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The European voice for informal carers

Investing in the mental health and wellbeing of informal carers and long- term care workers

The WELL CARE project, coordinated by Linnaeus University, has been granted 6 million Euros from the European Commission within the Horizon Europe funding programme. The WELL CARE consortium consists of Eurocarers secretariat and members (researcher and carers organisations or equivalent) from five EU countries, together with three EU-level NGOs and a US researcher.

WELL CARE is a 48- months, transdisciplinary project in which researchers, NGO’s together with expertise and stakeholder organisations within health and social care, psychology, sociology and gerontology, will work together to strengthen supports available for improving the mental wellbeing and resilience of informal carers and LTC workers.

– At first, the project will identify and analyse around 40 examples of good practices from the different participating countries in the field of long-term care. We will also carry out ten more in-depth case studies, where, in addition to the care interventions, we will also analyse policy, legislation, strategies, ongoing reforms and funding frameworks. On this basis, we can present evidence-based and action-based recommendations for integrated care within the framework of a solid and sustainable care partnership, says Elizabeth Hanson, Professor at Linnaeus University, scientific director at the Swedish Family Care Competence Centre and Eurocarers board member.

– The aim is that the guidelines to be developed can become best practice for policymakers, care providers, employers, trade unions and the non-profit sector at all health and social care levels, both in Europe and beyond.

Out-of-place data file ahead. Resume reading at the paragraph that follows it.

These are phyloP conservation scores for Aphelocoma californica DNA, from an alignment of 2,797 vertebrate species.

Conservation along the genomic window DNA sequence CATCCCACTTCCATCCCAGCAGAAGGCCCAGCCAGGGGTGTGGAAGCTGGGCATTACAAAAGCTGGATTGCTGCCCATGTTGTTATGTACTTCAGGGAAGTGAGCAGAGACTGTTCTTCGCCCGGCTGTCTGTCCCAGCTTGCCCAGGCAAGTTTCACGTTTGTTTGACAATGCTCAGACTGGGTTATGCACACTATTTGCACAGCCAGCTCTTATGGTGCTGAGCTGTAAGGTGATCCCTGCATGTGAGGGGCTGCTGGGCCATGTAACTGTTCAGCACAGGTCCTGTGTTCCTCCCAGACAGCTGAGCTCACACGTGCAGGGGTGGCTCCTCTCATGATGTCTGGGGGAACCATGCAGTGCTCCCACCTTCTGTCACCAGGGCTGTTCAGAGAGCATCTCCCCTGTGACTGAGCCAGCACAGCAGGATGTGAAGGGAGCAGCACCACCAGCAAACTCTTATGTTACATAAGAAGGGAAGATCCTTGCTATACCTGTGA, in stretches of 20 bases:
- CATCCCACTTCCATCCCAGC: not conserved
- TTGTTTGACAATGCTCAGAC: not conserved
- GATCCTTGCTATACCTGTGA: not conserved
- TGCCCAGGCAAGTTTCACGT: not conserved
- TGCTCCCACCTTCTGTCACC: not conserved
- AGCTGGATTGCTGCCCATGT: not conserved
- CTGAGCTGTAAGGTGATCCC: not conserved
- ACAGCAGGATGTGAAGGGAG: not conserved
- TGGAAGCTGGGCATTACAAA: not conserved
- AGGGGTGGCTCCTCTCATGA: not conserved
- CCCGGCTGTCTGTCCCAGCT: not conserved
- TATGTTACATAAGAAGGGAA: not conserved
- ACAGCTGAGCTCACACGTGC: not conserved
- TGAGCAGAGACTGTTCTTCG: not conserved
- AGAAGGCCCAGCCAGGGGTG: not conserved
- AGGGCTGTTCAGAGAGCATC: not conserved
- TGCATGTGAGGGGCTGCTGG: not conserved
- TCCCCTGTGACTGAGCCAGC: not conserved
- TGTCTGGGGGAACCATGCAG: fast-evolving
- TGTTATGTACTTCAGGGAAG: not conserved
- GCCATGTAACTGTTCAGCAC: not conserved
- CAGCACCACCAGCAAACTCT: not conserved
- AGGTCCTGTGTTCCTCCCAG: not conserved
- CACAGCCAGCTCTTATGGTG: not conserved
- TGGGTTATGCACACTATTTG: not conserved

– We will develop 5-8 solution prototypes that are decontextualised, concrete models of innovative solutions for LTC workers and informal carers. These will be co-designed with informal carers, LTC workers and stakeholders and then tested in different care chains in five EU countries (Germany, Italy, the Netherlands, Slovenia and Sweden). The project provides resources and guidance through a helpdesk that participants and external stakeholders can turn to for support and guidance.

-I’m delighted that we’ve secured this major EU Horizon Europe collaborative research and innovation project focusing on informal care and long-term care, which are often sadly neglected topics within such prestigious funding programmes. Now, together with our EU and international partners and stakeholders, we’ll have the opportunity to co-create new knowledge and evidence about methods and solutions for improving the mental wellbeing and resilience of carers and long-term workers, including ways for them to work together so that we make a real impact on their daily lives. We’ll also have the dedicated time to establish essential local, regional and national ecosystems in the five participant EU countries that will consist of a range of stakeholders (care managers, decision-makers, policymakers, researchers, relevant NGOs, trade unions and professional associations) to help create and maintain the conditions and partnerships necessary to continue this valuable work once the four-year project is completed, thereby making an impact at an organisational and societal level.

The project start date is the 1 January 2024 and it will run for 48 months, officially ending on the 31 December 2027. More project information will be available on Eurocarers’ website in the coming months.

Contact: Elizabeth Hanson, Linnaeus University, Nka, Region Kalmar, Eurocarers,

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